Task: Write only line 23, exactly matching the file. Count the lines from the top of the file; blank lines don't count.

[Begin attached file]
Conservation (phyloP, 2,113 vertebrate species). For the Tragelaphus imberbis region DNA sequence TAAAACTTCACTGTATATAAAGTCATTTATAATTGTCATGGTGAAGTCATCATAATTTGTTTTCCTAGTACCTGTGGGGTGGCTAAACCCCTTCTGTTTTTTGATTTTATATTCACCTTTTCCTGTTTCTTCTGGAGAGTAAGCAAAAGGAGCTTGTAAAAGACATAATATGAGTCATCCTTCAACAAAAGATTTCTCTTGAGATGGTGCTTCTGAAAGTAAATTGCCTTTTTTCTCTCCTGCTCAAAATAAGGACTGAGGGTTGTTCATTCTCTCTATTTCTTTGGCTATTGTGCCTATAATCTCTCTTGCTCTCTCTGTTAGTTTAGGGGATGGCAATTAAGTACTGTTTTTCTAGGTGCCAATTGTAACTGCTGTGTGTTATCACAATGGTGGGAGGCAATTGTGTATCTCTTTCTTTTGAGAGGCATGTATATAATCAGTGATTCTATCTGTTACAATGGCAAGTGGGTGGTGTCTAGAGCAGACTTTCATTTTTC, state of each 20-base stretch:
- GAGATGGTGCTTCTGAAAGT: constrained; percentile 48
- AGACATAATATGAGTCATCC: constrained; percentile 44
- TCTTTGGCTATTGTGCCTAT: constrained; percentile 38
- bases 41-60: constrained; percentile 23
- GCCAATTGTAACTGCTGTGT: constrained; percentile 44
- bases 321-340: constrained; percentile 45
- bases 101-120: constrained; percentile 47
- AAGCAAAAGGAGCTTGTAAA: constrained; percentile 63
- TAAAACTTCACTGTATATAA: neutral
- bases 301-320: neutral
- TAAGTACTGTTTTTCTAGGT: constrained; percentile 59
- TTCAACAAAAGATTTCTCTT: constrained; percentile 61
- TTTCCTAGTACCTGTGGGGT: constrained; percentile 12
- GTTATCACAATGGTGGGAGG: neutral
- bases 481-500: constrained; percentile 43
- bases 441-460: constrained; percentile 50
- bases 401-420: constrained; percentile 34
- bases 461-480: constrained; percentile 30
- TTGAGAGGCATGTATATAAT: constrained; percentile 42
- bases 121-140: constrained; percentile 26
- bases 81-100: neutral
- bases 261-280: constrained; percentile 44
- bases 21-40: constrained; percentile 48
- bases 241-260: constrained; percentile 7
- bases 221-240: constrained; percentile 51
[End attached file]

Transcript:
- bases 261-280: constrained; percentile 44